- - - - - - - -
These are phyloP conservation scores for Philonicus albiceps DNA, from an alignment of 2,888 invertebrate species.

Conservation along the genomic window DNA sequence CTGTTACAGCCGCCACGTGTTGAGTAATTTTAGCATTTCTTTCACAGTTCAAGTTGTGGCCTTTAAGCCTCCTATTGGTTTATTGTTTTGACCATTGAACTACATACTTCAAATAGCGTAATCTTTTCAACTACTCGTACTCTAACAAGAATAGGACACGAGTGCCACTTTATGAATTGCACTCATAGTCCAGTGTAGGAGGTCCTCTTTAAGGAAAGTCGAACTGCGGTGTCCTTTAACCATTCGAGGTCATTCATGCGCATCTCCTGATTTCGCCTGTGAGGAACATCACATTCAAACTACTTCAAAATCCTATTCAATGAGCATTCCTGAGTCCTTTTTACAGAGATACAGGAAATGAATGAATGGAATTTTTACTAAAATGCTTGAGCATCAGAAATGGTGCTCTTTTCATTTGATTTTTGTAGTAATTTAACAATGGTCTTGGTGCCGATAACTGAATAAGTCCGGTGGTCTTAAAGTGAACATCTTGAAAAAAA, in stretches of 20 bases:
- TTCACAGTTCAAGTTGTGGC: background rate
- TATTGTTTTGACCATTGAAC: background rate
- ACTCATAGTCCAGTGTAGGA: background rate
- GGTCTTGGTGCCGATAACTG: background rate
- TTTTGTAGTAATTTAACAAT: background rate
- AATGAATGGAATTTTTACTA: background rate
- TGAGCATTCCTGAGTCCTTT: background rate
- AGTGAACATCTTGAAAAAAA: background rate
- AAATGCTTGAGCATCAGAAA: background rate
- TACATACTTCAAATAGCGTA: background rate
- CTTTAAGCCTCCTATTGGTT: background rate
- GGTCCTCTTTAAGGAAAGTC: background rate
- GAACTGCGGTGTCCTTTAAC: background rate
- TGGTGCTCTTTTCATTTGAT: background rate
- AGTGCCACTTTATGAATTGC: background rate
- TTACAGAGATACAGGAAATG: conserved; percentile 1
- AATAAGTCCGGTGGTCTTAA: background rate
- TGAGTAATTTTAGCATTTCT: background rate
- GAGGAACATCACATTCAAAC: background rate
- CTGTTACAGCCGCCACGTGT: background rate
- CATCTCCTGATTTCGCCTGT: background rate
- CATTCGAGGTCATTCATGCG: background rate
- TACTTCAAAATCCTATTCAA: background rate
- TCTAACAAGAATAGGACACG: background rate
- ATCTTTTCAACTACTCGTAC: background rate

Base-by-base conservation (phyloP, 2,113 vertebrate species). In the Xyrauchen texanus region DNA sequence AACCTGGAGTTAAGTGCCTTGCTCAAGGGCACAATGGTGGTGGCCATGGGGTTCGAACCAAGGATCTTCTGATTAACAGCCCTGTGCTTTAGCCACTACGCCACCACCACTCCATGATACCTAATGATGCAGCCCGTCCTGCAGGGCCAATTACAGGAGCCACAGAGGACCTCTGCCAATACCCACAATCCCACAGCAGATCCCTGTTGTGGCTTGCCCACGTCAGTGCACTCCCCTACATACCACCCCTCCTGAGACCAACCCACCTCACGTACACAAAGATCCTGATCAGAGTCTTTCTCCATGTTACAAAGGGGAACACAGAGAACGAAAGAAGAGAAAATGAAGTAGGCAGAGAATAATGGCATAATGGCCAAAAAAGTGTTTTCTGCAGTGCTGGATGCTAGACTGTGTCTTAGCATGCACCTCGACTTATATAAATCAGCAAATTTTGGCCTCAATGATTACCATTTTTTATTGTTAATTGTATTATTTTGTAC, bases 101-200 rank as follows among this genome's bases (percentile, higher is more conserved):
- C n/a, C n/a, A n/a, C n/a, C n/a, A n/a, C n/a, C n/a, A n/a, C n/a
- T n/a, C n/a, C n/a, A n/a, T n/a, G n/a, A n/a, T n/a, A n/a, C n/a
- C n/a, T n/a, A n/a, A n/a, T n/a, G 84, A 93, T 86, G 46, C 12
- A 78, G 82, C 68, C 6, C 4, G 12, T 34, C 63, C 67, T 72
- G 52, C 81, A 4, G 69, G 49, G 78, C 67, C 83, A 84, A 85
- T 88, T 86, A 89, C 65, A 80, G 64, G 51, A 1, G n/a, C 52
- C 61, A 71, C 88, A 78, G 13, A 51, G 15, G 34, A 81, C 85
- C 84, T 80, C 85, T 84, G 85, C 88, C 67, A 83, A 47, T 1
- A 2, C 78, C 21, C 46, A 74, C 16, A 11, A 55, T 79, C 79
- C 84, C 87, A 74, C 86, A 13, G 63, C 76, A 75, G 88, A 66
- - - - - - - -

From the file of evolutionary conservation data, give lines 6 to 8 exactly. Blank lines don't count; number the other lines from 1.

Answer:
- GGTCTTGGTGCCGATAACTG: background rate
- TTTTGTAGTAATTTAACAAT: background rate
- AATGAATGGAATTTTTACTA: background rate